Bibliographies of Camp-related Research
Self Concepts and Activity Preference of Participants of Seven Organized Summer Outdoor Residential Camps
Warder, Donald Scott
Thesis. University of Illinois at Urbana-Champaign 1973
Examination of the effects of composition ratios of campers from economically advantaged and disadvantaged backgrounds on self-esteem and activity preference choices.
Approximately 600 children attending one of seven camps, one week and two week sessions, with differing proportions of economically advantaged and disadvantaged children.
Pre-, post-test, Self-concept Scale, Activity Preference Scale (developed for this study).
- Significant increase in self-concept scores for advantaged subjects following the camp experience.
- No significant differences in perception of ideal self concept for advantaged or disadvantaged subjects.
- Significant increase of preference for neighborhood indoor activities by both advantaged and disadvantaged subjects regardless of length of camp (1-week or 2-week).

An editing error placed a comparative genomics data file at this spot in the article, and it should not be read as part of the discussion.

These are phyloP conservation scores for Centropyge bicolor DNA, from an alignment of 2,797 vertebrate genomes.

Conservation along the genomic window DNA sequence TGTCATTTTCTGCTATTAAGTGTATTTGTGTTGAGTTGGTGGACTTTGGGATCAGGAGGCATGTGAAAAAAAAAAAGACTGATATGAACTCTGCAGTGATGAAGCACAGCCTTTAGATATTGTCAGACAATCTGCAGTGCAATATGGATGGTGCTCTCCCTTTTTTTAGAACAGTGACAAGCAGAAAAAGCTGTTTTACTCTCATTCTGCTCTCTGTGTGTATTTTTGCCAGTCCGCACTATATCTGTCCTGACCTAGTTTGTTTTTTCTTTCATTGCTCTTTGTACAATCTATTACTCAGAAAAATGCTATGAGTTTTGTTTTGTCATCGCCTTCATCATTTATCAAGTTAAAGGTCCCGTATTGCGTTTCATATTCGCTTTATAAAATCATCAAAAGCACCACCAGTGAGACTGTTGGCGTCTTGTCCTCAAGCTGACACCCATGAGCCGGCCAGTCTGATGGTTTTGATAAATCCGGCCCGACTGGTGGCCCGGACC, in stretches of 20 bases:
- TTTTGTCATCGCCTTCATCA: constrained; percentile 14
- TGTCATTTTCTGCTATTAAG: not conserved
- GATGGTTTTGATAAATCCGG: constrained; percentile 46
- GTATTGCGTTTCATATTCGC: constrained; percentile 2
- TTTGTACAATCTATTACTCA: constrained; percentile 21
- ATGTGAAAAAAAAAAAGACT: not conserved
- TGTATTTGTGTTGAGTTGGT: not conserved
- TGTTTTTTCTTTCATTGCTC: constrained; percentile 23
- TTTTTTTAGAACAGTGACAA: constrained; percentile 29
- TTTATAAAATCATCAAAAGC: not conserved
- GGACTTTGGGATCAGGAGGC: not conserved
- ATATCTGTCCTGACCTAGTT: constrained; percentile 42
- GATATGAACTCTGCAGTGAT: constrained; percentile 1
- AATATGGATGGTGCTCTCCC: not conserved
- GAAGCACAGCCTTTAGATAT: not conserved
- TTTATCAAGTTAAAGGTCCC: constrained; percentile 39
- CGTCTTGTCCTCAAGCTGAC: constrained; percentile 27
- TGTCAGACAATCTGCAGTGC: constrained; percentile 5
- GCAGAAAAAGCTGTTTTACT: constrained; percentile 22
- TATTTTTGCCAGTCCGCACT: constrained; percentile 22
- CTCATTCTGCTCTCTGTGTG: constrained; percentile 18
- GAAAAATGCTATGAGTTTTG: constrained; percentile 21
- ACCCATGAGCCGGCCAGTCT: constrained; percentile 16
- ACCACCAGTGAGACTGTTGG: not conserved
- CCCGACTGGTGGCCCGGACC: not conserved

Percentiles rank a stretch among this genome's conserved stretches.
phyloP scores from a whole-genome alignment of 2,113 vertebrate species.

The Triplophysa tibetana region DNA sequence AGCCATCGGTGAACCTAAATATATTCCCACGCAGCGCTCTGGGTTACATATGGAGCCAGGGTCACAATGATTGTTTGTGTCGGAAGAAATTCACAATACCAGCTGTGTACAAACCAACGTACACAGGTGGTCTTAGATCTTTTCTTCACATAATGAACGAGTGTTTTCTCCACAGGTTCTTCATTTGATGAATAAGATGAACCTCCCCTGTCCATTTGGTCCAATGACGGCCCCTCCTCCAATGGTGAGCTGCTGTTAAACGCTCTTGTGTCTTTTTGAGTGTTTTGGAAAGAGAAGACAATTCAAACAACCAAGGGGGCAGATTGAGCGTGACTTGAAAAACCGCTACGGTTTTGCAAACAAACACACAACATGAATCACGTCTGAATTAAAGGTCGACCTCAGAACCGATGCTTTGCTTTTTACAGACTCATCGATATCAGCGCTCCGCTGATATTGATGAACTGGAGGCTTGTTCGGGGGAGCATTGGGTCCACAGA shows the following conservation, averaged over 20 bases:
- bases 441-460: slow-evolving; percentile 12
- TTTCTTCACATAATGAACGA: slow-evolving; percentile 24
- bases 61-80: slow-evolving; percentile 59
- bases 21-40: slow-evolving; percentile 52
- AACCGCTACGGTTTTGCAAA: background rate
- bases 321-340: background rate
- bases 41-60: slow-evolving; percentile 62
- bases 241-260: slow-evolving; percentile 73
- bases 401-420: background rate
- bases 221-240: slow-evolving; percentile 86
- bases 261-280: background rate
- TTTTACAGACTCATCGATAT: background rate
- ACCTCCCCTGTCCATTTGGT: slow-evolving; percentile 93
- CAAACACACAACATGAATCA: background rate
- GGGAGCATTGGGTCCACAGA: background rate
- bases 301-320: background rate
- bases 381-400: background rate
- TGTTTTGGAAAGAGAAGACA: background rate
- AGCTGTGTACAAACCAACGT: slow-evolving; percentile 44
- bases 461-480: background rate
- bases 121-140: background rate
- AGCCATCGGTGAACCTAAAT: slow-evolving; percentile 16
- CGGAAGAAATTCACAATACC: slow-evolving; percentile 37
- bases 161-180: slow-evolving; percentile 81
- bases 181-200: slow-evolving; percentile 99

- Significant increase of preference for neighborhood outdoor activities by both advantaged and disadvantaged subjects regardless of length of camp.
- Significant decrease for away from neighborhood outdoor activities for both advantaged and disadvantaged subjects.
- No significant interactions between length of camp and pre-test/post-test.
- No significant correlations between advantaged/disadvantaged proportions of campers and Self-Concept and Activity Preference Scales.
- Significantly greater variation in Self Ideal Concept subscale responses for disadvantaged subjects, significantly correlated to length of session, but not correlated to advantaged/disadvantaged proportions.